Perianal abscess surgery

An abscess is a painful, swollen area with pus inside. Pus is a yellow or green liquid made by infected tissue.

A perianal abscess is an abscess near the opening of your bottom (anus). The symptoms of a perianal abscess are:

  • pain
  • irritation around your bottom (anus)
  • swelling
  • a pus discharge (a yellow or green liquid coming out of the area)
  • a high temperature (fever)
  • feeling generally unwell

Often, a small gland just inside the bottom (anus) becomes infected and you get an abscess.

Crohn’s disease (a lifelong condition where parts of the digestive system become inflamed) can make these infections more likely but most most people with a perianal abscess do not have Crohn's disease.

Surgery to treat a perianal abscess

You will be reviewed by the surgical team and assessed by an anaesthetist before surgery. They will discuss your general health and any risks that may be involved. Please ask any questions if you are uncertain about anything. 

The surgery does not take long and is often performed as a day case. This means that you can come to hospital, have your operation and leave on the same day. 

You usually have a general anaesthetic in an operating theatre. This is a medicine that makes you sleep and stops you feeling pain during the procedure. 

Your surgeon will examine where the abscess is, drain the pus and clean the area.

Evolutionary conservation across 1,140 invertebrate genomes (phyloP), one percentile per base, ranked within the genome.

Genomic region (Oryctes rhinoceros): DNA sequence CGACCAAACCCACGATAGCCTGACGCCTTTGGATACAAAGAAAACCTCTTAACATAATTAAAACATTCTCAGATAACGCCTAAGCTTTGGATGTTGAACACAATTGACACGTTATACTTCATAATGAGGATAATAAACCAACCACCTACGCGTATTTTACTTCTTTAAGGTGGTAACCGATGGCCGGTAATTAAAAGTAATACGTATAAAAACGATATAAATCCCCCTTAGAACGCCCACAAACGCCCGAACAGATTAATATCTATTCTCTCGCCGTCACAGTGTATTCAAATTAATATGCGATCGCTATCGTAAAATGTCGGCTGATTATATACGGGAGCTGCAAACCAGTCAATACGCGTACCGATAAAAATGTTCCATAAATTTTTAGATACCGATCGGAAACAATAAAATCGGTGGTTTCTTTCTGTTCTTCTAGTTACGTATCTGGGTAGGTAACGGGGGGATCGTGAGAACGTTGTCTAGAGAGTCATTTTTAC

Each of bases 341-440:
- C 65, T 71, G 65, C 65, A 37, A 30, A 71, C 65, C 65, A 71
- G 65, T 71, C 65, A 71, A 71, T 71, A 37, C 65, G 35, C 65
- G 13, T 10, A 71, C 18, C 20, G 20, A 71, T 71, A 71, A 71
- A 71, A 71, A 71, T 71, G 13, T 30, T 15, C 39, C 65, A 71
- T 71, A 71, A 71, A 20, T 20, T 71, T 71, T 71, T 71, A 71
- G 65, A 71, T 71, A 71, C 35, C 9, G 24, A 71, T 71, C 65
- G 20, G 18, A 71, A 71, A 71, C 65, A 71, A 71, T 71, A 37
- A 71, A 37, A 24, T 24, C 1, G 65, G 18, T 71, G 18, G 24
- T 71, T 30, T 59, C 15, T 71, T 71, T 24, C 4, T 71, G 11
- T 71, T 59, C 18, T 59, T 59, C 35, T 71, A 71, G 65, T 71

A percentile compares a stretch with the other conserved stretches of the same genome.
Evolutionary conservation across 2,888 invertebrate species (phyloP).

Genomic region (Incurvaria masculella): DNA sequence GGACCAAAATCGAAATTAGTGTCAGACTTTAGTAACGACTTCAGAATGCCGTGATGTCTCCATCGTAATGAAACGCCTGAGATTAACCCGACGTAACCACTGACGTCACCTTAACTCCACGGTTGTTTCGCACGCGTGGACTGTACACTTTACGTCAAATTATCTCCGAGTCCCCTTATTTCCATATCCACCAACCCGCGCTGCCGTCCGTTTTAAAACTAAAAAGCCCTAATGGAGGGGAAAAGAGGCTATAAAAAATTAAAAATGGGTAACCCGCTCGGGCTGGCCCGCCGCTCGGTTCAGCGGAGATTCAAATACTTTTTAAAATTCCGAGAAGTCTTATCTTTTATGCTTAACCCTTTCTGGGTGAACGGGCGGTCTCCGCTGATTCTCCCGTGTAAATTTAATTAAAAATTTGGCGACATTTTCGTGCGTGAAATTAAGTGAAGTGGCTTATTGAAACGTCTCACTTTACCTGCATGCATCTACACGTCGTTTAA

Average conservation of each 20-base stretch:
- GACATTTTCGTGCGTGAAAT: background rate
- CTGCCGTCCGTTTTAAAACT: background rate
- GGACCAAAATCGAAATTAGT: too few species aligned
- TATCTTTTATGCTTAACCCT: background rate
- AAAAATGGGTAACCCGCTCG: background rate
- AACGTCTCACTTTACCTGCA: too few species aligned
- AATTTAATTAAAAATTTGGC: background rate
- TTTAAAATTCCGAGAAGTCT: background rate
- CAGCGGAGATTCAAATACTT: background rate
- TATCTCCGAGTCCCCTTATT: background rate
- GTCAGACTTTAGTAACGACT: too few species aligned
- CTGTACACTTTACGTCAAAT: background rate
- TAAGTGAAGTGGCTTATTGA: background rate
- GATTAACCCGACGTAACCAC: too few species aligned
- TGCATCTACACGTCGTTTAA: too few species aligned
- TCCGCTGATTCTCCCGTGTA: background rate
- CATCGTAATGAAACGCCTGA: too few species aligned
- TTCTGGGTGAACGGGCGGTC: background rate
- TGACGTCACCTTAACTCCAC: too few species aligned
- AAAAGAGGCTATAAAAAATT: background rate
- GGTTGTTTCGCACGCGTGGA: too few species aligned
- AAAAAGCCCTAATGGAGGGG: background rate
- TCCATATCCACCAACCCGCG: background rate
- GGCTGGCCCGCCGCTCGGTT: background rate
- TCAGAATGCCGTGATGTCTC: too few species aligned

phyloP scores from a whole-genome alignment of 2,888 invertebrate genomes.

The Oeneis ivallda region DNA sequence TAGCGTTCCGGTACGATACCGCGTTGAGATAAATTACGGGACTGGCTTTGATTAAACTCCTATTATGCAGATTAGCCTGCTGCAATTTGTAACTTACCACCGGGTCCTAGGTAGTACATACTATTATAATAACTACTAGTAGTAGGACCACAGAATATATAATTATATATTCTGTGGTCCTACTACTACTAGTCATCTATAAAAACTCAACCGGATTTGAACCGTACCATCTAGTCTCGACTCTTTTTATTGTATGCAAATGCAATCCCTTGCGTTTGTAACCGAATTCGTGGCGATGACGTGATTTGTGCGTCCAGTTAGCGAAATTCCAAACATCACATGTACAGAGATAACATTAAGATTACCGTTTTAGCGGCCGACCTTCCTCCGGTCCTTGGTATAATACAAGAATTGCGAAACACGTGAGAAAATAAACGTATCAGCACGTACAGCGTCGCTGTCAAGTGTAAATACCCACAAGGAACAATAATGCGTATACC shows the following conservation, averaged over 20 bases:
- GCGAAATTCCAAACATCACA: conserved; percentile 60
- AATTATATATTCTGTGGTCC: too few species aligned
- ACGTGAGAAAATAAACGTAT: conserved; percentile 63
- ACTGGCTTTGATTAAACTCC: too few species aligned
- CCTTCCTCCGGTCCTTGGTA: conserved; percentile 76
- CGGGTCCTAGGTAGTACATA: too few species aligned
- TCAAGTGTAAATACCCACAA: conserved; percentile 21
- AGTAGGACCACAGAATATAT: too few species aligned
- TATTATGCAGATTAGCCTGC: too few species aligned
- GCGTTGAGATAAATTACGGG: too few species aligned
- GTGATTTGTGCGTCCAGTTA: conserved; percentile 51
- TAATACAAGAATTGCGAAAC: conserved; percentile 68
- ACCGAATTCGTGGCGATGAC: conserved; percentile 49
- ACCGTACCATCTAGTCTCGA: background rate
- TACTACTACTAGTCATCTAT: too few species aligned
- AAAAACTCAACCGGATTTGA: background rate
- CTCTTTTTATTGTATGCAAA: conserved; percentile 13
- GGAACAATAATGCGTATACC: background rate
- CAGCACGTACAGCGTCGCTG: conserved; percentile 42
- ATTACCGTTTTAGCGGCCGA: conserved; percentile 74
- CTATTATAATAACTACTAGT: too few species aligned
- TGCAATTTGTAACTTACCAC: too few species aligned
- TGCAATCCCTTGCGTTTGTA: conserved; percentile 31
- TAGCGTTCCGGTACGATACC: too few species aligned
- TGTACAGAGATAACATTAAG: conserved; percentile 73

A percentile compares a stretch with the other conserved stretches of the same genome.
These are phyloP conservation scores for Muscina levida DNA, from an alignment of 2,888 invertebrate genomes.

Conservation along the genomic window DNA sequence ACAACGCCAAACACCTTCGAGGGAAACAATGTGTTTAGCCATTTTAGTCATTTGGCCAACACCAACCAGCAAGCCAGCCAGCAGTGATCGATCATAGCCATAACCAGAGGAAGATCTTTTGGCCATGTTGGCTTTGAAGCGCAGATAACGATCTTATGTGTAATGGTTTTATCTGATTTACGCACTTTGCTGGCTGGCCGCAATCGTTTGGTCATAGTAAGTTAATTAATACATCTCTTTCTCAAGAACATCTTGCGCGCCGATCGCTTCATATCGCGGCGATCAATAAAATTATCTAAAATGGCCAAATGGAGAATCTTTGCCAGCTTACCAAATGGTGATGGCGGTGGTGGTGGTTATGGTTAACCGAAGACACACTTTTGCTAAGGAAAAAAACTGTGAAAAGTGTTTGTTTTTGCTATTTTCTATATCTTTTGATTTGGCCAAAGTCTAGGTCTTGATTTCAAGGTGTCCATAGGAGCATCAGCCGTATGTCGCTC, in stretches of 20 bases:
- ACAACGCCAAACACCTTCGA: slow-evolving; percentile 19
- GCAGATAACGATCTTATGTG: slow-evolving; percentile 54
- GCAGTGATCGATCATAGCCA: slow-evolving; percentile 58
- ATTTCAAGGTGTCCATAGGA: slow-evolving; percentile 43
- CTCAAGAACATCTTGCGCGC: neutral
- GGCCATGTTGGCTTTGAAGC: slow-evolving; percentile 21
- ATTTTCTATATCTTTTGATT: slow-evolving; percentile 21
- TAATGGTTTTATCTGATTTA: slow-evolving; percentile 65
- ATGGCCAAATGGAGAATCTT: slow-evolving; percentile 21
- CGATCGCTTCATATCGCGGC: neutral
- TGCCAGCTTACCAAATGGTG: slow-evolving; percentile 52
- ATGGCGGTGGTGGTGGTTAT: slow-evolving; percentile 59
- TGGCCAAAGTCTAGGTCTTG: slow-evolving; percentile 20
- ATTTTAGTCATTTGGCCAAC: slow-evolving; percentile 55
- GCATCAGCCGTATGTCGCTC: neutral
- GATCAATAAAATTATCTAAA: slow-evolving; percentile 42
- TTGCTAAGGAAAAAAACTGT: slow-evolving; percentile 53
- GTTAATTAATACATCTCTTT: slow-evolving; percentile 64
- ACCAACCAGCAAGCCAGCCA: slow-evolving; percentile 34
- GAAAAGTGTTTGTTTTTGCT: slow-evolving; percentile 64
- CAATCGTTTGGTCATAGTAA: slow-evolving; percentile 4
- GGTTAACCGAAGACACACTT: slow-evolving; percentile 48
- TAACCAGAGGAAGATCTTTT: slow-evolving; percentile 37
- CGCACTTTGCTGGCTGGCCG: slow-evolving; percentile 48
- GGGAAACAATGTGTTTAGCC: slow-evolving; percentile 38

Read more about having surgery

Other treatment options

Surgery is often the only way to treat an abscess and remove all the infected tissue.

Sometimes, an abscess can drain by itself without treatment, or be very small and not need any surgery. Your surgeon talks to you about your treatment options.

Risks of surgery for a perianal abscess

Most people recover well after a perianal abscess drainage with no complications.

In a small number of people the abscess may return. This is more common if a fistula is present. An anal fistula is a connection or tunnel that develops between the bowel (anal canal) and the skin of the anus (bottom).

Other complications include:

  • bleeding
  • problems with your wound (including delayed healing and wound infection)
  • scars

If the abscess and/or fistula involve the anal sphincter muscles, this can cause a temporary change to how you control your bowel movements, including holding in wind. This is almost always temporary and draining the abscess is the best was to reduce any chance of this. 

We want to involve you in decisions about your care and treatment. If you decide to have surgery, we will ask you to sign a consent form. This says that you agree to have the treatment and understand what it involves.

If you would like more information about our consent process, please speak to a member of staff caring for you.

Resource number: 0910/VER7
Published date: December 2022
Review date: December 2025

Trusted Information Creator. Patient Information Forum

Contact us

If you have any questions, please contact the GI surgical access centre.

Phone: 020 7188 8875 (option 2)

Do you have any comments or concerns about your care?

Contact our Patient Advice and Liaison Service (PALS)

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